Spread that holiday cheer, without obesity fear!

Holidays and festivals are the time when we tend to gain a lot of weight. The same is true for your pets as well, especially if they are of these 10 breeds. Read on to know the 10 most susceptible breeds prone to obesity.

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Garima Singhal and Boo

If you have noticed too many Labradors with a bit of a paunch, latest research suggests that it might not be entirely the pet parent’s fault. Labrador Retrievers top the charts for obesity in the USA, UK, Canada and Australia, and pretty much all over the world.

It’s all in the genes

Researchers have analyzed the genes related to obesity in dogs and humans. There is a gene variation found in Labrador Retrievers, as found by the scientists at The University of Cambridge. In a study published in the journal Cell Metabolism, a team led by researchers at the Wellcome Trust-Medical Research Council Institute of Metabolic Science, University of Cambridge, after studying 310 pet and assistance Labradors, they searched for variants of three candidate obesity related genes. The team also assessed ‘food motivation’ using a questionnaire in which pet parents reported their pet’s behavior related to food.

The researchers found that a variant of one gene in particular, known as POMC, was strongly associated with weight, obesity, and appetite in Labradors. About 25% of Labradors are thought to carry at least one copy of the variant. With each copy of the gene, the dog is at least 2 kilograms heavier, an effect particularly notable given the extent to which pet parents, rather than the pet themselves, control the amount of food and exercise the dogs receive.

This is a common genetic variant in Labradors and has a significant effect on those dogs who carry it. So, it is likely that this helps explain why Labradors are more prone to being overweight in comparison to other breeds. The gene affected is known to be important in regulating how the brain recognises hunger and the feeling of being full after a meal. People who live with Labradors often say they are obsessed by food. Labradors make particularly successful working and pet dogs because they are loyal, intelligent and eager to please, and are relatively easy to train. Food is often used as a reward during training, and carrying this variant makes the pet more motivated to work in exchange for a little treat.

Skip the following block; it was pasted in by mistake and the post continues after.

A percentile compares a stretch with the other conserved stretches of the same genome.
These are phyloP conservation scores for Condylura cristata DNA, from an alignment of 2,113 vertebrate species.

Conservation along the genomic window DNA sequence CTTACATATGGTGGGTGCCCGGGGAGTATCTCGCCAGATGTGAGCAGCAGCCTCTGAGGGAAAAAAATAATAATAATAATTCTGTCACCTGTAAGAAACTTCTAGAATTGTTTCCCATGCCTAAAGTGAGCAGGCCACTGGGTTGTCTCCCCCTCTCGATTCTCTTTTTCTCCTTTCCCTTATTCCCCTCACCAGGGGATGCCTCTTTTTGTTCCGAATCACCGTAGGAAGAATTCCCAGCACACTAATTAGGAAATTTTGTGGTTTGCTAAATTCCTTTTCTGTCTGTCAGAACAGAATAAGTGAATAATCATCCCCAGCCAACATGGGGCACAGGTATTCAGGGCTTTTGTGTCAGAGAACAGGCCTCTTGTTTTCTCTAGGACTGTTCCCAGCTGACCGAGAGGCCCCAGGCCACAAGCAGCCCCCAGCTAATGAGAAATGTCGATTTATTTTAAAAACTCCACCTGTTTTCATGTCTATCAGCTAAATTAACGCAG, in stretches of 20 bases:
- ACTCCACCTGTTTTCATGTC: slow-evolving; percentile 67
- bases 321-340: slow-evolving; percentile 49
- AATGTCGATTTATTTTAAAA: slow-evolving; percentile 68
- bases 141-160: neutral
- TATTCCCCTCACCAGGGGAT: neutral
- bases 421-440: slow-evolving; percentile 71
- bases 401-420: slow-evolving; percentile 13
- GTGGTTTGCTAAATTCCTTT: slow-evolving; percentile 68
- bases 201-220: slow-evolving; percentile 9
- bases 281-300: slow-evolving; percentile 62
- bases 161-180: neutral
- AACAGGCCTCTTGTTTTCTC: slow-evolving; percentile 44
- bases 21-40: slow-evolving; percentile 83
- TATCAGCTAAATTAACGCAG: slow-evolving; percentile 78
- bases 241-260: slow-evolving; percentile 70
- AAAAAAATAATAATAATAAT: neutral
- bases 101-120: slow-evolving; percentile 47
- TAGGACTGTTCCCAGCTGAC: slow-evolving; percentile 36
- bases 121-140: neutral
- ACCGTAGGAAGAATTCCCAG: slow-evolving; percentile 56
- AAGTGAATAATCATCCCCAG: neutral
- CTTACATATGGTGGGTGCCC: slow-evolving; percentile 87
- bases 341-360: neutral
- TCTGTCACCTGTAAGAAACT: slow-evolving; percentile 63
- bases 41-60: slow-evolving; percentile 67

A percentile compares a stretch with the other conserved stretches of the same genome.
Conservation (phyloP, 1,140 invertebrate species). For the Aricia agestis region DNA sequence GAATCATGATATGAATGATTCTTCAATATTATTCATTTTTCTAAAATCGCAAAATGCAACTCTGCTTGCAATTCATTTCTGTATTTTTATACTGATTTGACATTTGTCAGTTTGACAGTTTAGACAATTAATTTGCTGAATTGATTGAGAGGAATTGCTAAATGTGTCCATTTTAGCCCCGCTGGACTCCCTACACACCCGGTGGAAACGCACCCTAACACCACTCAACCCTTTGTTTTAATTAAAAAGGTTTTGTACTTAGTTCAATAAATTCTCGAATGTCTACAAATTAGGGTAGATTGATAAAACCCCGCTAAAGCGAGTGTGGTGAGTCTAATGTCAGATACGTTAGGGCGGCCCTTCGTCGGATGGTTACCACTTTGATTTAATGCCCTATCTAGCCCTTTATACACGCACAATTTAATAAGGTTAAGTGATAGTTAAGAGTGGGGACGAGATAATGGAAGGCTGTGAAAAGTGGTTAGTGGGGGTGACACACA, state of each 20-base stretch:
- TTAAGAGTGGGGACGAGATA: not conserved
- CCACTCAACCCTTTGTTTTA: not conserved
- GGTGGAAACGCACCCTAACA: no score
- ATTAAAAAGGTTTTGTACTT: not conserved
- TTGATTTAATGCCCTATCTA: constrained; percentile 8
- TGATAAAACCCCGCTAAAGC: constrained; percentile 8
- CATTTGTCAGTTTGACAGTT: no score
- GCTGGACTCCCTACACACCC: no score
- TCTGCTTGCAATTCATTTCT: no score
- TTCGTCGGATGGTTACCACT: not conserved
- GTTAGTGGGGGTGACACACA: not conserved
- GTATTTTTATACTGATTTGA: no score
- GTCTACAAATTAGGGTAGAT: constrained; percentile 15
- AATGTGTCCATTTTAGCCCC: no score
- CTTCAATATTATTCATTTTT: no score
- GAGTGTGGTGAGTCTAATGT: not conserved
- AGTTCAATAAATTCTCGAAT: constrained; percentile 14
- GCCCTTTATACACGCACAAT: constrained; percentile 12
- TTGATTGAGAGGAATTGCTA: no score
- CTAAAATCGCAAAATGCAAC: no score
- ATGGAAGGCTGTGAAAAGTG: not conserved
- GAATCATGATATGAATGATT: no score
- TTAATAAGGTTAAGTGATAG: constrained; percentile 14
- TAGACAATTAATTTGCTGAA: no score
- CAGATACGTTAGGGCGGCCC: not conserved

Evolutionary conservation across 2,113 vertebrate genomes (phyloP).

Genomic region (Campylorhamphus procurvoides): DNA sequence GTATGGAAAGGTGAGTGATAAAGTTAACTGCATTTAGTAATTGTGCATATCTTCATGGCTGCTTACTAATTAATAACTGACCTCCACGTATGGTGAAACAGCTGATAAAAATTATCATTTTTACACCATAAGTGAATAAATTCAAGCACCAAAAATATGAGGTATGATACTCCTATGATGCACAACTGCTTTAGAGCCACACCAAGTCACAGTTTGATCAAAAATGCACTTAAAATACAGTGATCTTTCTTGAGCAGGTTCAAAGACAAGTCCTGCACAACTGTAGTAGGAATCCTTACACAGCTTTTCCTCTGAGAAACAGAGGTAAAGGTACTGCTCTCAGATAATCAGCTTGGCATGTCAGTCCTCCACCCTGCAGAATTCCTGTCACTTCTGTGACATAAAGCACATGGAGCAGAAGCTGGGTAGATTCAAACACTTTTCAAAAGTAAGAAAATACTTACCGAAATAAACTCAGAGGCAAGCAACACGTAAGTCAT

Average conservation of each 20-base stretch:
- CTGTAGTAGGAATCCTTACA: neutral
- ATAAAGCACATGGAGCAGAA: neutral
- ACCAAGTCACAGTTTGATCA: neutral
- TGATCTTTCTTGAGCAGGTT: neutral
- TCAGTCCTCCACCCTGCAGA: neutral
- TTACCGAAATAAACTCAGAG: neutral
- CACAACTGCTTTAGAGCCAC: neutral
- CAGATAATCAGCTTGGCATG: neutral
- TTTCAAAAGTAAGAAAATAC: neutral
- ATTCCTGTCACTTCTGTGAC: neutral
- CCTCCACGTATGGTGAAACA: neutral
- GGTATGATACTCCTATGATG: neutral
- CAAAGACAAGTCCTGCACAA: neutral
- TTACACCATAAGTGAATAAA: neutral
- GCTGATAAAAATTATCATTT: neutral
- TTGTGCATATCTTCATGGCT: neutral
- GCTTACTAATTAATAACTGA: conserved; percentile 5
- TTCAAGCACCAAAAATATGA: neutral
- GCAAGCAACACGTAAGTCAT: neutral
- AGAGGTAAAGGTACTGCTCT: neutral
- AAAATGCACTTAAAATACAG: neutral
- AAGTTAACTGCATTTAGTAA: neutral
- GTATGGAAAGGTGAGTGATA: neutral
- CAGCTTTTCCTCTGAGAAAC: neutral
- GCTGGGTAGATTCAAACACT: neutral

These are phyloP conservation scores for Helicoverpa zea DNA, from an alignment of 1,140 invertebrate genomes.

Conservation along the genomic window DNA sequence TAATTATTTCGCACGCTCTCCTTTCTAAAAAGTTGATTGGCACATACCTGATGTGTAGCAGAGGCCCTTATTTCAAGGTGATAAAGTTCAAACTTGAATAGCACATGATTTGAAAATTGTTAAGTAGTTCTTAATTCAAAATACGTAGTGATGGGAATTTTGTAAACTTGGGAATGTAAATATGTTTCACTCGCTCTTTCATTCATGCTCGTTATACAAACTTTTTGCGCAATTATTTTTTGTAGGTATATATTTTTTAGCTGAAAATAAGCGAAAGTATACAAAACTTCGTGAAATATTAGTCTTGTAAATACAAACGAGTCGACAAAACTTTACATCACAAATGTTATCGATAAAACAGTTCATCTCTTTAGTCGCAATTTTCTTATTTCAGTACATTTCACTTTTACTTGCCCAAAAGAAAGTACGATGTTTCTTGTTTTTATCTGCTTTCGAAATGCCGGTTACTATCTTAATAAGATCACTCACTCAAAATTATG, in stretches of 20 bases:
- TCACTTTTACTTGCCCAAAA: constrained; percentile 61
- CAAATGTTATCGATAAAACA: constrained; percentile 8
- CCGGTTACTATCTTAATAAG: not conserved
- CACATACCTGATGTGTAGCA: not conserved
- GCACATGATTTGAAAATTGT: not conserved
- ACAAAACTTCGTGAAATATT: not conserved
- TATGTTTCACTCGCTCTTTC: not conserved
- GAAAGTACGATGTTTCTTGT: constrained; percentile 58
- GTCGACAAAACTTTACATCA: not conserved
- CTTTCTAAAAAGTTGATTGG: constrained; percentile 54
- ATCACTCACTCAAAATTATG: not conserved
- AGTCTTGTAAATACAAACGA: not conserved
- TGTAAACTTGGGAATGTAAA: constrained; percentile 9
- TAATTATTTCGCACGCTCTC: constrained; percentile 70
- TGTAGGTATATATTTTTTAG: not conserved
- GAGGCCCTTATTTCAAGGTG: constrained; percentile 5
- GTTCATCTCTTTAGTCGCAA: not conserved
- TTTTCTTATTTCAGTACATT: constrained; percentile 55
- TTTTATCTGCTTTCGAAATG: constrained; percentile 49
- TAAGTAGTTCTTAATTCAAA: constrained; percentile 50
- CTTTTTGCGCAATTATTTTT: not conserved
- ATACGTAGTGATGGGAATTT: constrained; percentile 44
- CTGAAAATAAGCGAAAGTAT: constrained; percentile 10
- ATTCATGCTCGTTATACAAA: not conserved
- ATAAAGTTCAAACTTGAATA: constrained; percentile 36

Pooch with paunch – breeds prone to obesity

There are other dog breeds who are prone to obesity as well, but the genetic reasons behind their obesity haven’t been proven yet. Some of them lead sedentary lifestyles in the modern world despite having been bred to hunt, others have slower metabolisms and need a lot of exercise which pet parents are unable to provide them, and some just have hidden genetic factors which haven’t yet been worked out.

Basset hounds

Even though bred to be used as hunting dogs, their physique isn’t svelte and if they are inactive pets, they quickly become obese. Their stocky frame and short legs mean they don’t run or burn calories much and tend to be lazy if left to their pet parent’s choice.

Beagles

They are very popular family pets. But they have a slow metabolism. They get over excited about food, often eating past their capacity. This might work when they are young and their bodies can deal with it, but as they age, their metabolism and activity slow down and they pack on extra kilos.

Bichon Frise’s


They can easily become obese and a few extra kilos on their small frame can exacerbate other common health issues such as diabetes, heart ailments, hypertension, or intervertebral disc disease.

Boxers


Though naturally trim and muscular, they are prone to hypothyroidism, a hormonal condition that lowers metabolism and energy levels, making them susceptible to weight gain. If you are the pet parent of a Boxer fur baby, make sure he gets the right amount of daily exercise.

Cocker Spaniels

Though originally bred as sporting dogs, Cocker Spaniels are genetically predisposed to obesity. They lead a much more sedentary life than they actually should. Obesity in this breed may cause hip, knee, and thyroid problems.

Corgis

Many people find corgis cute, but an overweight corgi can develop some serious health issues. They love food; they love pleasing people, and are very easy to train often with food rewards which tend to add on the pounds. Portion control and exercise are necessary to keep them in fit.

Dachshunds


They are genetically more prone to obesity, but the extra weight puts pressure on their sausage shaped body and spine. Due to the extra weight,they can develop painful intervertebral disc problems and other ailments. It is very important that your Dachshund pet does regular low-impact exercises to be in good shape and remain healthy and happy.

English Bulldog

Many pet parents tend to overfeed their pet because they have a perception about how the breed should look. English Bulldogs are sensitive to intense exercise or heat because their short muzzles which makes it hard for them to breathe properly. Combine these factors and this makes for some very obese English Bulldogs.

English Mastiffs

English Mastiffs have the natural predilection for lounging around the house rather than being active. While they don’t crave it like other breeds do, they need pet parents to encourage them to move and take them for regular walks.

 Pugs

While people always coo over a roly-poly pug, they aren’t meant to be chubby. Being obese is dangerous for pugs because it exacerbates the already painful breathing and cooling themselves down issues that they have due to their short snouts. Moderate exercise on a daily basis is the key to maintain their weight and overall health.It is a good idea to go for a walk and take your pet along, so that you both can remain healthy, fit, and active.

–by Garima Singhal

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